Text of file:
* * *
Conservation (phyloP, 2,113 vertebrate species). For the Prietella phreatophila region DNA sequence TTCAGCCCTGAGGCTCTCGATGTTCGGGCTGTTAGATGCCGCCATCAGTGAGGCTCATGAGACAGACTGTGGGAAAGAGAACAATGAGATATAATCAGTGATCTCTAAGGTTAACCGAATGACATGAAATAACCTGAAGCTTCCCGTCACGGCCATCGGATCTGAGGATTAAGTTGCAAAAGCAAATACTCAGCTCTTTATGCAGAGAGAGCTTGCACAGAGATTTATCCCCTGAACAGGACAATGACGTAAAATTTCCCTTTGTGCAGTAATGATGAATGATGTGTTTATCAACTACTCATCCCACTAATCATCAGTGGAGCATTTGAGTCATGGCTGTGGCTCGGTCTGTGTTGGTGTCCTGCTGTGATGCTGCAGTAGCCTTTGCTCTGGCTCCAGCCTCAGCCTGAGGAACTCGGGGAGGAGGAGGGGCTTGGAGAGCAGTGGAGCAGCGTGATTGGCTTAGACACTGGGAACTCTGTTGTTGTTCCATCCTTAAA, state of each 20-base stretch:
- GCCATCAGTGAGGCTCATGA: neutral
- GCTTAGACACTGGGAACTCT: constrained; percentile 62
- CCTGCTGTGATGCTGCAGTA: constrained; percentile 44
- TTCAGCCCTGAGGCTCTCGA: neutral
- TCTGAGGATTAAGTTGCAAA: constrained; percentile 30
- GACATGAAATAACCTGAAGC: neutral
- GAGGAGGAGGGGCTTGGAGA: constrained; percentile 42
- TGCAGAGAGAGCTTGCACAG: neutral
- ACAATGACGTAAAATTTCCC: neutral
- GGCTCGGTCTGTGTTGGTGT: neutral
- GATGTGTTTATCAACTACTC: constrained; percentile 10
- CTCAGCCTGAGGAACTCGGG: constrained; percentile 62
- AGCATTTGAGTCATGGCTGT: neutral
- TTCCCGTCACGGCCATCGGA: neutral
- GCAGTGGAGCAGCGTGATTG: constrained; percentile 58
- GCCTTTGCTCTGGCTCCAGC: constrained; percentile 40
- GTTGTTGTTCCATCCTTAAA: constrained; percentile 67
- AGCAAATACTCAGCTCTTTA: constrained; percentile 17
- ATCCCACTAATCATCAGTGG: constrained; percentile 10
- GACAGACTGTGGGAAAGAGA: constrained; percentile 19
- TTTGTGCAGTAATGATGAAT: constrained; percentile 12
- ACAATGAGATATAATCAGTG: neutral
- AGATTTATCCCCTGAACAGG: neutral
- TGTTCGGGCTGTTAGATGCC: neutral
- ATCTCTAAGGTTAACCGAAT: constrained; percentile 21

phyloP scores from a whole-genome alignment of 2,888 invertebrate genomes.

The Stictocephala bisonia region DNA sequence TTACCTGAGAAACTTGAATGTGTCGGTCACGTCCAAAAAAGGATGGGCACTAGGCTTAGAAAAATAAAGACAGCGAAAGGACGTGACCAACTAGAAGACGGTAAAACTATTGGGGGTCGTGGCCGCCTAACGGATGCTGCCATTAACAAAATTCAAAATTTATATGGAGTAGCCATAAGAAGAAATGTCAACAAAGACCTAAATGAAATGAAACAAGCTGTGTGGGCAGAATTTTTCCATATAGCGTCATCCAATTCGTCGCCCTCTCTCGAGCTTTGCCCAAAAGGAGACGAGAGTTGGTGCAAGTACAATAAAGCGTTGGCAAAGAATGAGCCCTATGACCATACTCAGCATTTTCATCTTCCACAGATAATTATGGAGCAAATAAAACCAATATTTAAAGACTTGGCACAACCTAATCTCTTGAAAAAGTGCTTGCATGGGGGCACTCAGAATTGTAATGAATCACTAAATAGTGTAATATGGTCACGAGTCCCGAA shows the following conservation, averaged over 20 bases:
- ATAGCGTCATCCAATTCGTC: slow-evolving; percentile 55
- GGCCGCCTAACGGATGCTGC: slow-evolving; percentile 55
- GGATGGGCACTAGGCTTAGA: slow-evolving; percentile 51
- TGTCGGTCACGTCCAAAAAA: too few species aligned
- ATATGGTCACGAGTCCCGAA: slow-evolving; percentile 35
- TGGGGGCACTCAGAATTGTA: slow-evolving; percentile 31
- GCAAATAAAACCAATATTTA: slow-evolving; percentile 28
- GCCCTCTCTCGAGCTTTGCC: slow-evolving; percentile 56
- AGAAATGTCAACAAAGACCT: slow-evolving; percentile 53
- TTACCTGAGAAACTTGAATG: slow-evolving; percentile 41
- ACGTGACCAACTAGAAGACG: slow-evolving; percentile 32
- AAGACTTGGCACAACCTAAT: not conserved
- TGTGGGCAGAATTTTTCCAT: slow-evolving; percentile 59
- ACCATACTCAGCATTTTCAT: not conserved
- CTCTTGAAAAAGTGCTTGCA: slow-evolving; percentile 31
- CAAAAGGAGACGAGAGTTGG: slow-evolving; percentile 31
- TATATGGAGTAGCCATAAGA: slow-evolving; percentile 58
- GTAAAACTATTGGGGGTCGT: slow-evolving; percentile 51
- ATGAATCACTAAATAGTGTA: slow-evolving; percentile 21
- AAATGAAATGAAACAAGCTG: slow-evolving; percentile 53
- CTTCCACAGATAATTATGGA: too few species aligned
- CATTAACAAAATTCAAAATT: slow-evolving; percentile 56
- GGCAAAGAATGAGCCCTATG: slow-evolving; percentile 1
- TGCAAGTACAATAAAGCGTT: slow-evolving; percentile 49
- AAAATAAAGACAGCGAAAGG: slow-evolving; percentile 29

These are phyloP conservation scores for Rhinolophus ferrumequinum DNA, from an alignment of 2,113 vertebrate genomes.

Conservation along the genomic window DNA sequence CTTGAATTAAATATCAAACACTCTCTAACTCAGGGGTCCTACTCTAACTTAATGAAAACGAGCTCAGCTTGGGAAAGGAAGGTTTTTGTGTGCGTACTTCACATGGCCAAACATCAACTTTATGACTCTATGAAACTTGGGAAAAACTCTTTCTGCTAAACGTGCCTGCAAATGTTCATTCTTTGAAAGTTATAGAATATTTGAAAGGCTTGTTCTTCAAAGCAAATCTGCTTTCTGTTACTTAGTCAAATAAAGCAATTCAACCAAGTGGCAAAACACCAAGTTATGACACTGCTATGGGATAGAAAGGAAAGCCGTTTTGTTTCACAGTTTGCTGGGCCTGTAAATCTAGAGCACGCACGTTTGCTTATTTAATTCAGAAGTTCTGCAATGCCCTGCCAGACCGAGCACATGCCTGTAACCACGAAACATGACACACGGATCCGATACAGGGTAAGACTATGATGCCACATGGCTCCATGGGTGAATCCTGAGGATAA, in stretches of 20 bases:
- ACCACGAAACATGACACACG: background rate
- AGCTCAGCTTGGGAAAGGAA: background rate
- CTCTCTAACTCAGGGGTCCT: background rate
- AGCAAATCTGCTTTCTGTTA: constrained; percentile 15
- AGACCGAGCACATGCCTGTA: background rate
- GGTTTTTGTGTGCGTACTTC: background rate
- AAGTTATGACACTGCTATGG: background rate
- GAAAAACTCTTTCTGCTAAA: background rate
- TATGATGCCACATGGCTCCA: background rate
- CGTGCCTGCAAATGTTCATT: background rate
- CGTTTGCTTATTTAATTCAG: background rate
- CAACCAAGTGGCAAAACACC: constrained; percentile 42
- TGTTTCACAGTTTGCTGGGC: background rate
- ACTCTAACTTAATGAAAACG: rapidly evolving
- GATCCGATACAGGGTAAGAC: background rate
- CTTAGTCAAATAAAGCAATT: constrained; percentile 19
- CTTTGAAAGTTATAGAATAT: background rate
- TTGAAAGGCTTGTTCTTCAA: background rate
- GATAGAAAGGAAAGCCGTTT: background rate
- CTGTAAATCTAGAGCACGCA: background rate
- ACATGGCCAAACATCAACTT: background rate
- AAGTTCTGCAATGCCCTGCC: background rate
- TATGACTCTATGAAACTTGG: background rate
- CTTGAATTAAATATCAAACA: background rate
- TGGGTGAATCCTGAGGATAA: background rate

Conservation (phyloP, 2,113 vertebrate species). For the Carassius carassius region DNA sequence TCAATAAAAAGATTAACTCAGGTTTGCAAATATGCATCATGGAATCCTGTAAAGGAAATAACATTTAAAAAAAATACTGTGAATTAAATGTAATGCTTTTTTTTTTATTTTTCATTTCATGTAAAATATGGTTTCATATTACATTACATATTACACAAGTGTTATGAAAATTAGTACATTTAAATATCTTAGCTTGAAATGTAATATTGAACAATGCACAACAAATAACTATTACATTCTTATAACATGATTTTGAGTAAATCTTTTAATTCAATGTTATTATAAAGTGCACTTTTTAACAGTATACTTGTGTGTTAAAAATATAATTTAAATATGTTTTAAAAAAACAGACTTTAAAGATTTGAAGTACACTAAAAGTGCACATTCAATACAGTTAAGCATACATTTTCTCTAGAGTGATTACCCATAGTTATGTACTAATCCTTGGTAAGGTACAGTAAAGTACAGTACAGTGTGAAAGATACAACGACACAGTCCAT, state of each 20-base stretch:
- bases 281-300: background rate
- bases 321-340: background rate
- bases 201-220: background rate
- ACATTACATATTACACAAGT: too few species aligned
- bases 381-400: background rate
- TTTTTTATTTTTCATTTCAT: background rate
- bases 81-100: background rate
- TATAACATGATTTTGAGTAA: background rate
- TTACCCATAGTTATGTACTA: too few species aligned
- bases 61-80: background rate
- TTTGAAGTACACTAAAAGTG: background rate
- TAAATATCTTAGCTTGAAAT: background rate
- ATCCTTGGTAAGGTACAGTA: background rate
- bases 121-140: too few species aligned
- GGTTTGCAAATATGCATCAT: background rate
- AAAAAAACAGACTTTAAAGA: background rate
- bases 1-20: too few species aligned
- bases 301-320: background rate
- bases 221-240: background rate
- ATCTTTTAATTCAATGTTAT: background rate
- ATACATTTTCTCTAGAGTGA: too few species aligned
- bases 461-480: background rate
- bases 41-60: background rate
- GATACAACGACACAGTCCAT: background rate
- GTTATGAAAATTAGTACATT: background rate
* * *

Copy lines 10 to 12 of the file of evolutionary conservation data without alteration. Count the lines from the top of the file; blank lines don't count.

- ACAATGACGTAAAATTTCCC: neutral
- GGCTCGGTCTGTGTTGGTGT: neutral
- GATGTGTTTATCAACTACTC: constrained; percentile 10